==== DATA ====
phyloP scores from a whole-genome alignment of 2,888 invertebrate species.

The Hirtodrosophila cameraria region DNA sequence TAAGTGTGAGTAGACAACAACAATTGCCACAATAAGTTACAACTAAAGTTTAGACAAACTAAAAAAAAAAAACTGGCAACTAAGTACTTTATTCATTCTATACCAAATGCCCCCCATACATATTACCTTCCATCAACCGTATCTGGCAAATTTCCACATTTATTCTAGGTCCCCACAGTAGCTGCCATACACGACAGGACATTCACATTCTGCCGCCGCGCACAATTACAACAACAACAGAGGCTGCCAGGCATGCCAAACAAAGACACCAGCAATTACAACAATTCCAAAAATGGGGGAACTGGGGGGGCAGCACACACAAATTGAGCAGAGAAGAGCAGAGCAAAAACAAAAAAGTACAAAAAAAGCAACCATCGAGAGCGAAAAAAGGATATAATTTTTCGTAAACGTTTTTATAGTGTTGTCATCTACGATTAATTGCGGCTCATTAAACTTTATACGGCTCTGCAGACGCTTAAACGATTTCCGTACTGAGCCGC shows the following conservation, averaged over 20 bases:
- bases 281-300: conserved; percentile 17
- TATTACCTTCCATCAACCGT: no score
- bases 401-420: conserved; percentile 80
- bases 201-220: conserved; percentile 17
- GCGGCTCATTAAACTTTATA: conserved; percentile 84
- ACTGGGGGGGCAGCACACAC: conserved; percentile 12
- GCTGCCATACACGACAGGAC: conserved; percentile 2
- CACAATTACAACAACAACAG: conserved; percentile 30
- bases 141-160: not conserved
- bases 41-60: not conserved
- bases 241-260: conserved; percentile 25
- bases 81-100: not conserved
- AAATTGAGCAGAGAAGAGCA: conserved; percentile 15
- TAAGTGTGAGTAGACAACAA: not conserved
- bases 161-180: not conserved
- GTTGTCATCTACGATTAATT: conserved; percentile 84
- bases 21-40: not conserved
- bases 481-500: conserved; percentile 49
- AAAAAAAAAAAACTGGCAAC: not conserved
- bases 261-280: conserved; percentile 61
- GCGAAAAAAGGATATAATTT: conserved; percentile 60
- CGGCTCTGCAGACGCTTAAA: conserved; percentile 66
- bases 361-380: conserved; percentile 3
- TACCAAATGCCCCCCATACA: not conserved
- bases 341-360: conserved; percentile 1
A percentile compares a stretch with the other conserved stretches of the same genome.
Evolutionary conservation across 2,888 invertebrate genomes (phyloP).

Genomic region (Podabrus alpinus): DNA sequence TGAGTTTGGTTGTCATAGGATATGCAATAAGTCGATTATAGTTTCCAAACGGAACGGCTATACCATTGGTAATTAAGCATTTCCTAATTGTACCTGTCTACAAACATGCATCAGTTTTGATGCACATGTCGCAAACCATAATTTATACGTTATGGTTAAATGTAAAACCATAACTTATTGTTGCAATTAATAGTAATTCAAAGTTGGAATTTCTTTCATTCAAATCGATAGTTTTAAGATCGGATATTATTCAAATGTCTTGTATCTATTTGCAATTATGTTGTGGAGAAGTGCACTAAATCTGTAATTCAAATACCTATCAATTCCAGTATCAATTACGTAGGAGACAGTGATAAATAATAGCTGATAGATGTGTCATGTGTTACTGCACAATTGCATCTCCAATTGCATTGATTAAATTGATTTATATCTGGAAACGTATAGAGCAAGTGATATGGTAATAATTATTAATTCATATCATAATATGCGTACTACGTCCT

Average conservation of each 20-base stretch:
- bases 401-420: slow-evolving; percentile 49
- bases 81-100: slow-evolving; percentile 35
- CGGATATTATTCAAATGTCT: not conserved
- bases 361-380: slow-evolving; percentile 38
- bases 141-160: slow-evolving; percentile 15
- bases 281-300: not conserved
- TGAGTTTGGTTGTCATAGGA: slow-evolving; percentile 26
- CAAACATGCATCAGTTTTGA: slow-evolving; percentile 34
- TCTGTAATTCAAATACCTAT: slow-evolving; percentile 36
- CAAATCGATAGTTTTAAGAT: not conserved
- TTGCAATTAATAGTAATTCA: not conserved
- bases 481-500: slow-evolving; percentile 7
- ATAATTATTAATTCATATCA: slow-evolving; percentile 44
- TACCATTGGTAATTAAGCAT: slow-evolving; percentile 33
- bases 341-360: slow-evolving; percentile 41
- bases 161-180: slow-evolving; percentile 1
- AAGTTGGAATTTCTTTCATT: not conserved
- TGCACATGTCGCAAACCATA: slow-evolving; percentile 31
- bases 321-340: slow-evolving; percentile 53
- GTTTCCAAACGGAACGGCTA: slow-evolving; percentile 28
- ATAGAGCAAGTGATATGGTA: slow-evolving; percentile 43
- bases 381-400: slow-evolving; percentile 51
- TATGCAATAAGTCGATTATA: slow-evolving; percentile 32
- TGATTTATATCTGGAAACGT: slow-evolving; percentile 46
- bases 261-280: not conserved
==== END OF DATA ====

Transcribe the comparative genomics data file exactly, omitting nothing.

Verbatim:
phyloP scores from a whole-genome alignment of 2,888 invertebrate species.

The Hirtodrosophila cameraria region DNA sequence TAAGTGTGAGTAGACAACAACAATTGCCACAATAAGTTACAACTAAAGTTTAGACAAACTAAAAAAAAAAAACTGGCAACTAAGTACTTTATTCATTCTATACCAAATGCCCCCCATACATATTACCTTCCATCAACCGTATCTGGCAAATTTCCACATTTATTCTAGGTCCCCACAGTAGCTGCCATACACGACAGGACATTCACATTCTGCCGCCGCGCACAATTACAACAACAACAGAGGCTGCCAGGCATGCCAAACAAAGACACCAGCAATTACAACAATTCCAAAAATGGGGGAACTGGGGGGGCAGCACACACAAATTGAGCAGAGAAGAGCAGAGCAAAAACAAAAAAGTACAAAAAAAGCAACCATCGAGAGCGAAAAAAGGATATAATTTTTCGTAAACGTTTTTATAGTGTTGTCATCTACGATTAATTGCGGCTCATTAAACTTTATACGGCTCTGCAGACGCTTAAACGATTTCCGTACTGAGCCGC shows the following conservation, averaged over 20 bases:
- bases 281-300: conserved; percentile 17
- TATTACCTTCCATCAACCGT: no score
- bases 401-420: conserved; percentile 80
- bases 201-220: conserved; percentile 17
- GCGGCTCATTAAACTTTATA: conserved; percentile 84
- ACTGGGGGGGCAGCACACAC: conserved; percentile 12
- GCTGCCATACACGACAGGAC: conserved; percentile 2
- CACAATTACAACAACAACAG: conserved; percentile 30
- bases 141-160: not conserved
- bases 41-60: not conserved
- bases 241-260: conserved; percentile 25
- bases 81-100: not conserved
- AAATTGAGCAGAGAAGAGCA: conserved; percentile 15
- TAAGTGTGAGTAGACAACAA: not conserved
- bases 161-180: not conserved
- GTTGTCATCTACGATTAATT: conserved; percentile 84
- bases 21-40: not conserved
- bases 481-500: conserved; percentile 49
- AAAAAAAAAAAACTGGCAAC: not conserved
- bases 261-280: conserved; percentile 61
- GCGAAAAAAGGATATAATTT: conserved; percentile 60
- CGGCTCTGCAGACGCTTAAA: conserved; percentile 66
- bases 361-380: conserved; percentile 3
- TACCAAATGCCCCCCATACA: not conserved
- bases 341-360: conserved; percentile 1
A percentile compares a stretch with the other conserved stretches of the same genome.
Evolutionary conservation across 2,888 invertebrate genomes (phyloP).

Genomic region (Podabrus alpinus): DNA sequence TGAGTTTGGTTGTCATAGGATATGCAATAAGTCGATTATAGTTTCCAAACGGAACGGCTATACCATTGGTAATTAAGCATTTCCTAATTGTACCTGTCTACAAACATGCATCAGTTTTGATGCACATGTCGCAAACCATAATTTATACGTTATGGTTAAATGTAAAACCATAACTTATTGTTGCAATTAATAGTAATTCAAAGTTGGAATTTCTTTCATTCAAATCGATAGTTTTAAGATCGGATATTATTCAAATGTCTTGTATCTATTTGCAATTATGTTGTGGAGAAGTGCACTAAATCTGTAATTCAAATACCTATCAATTCCAGTATCAATTACGTAGGAGACAGTGATAAATAATAGCTGATAGATGTGTCATGTGTTACTGCACAATTGCATCTCCAATTGCATTGATTAAATTGATTTATATCTGGAAACGTATAGAGCAAGTGATATGGTAATAATTATTAATTCATATCATAATATGCGTACTACGTCCT

Average conservation of each 20-base stretch:
- bases 401-420: slow-evolving; percentile 49
- bases 81-100: slow-evolving; percentile 35
- CGGATATTATTCAAATGTCT: not conserved
- bases 361-380: slow-evolving; percentile 38
- bases 141-160: slow-evolving; percentile 15
- bases 281-300: not conserved
- TGAGTTTGGTTGTCATAGGA: slow-evolving; percentile 26
- CAAACATGCATCAGTTTTGA: slow-evolving; percentile 34
- TCTGTAATTCAAATACCTAT: slow-evolving; percentile 36
- CAAATCGATAGTTTTAAGAT: not conserved
- TTGCAATTAATAGTAATTCA: not conserved
- bases 481-500: slow-evolving; percentile 7
- ATAATTATTAATTCATATCA: slow-evolving; percentile 44
- TACCATTGGTAATTAAGCAT: slow-evolving; percentile 33
- bases 341-360: slow-evolving; percentile 41
- bases 161-180: slow-evolving; percentile 1
- AAGTTGGAATTTCTTTCATT: not conserved
- TGCACATGTCGCAAACCATA: slow-evolving; percentile 31
- bases 321-340: slow-evolving; percentile 53
- GTTTCCAAACGGAACGGCTA: slow-evolving; percentile 28
- ATAGAGCAAGTGATATGGTA: slow-evolving; percentile 43
- bases 381-400: slow-evolving; percentile 51
- TATGCAATAAGTCGATTATA: slow-evolving; percentile 32
- TGATTTATATCTGGAAACGT: slow-evolving; percentile 46
- bases 261-280: not conserved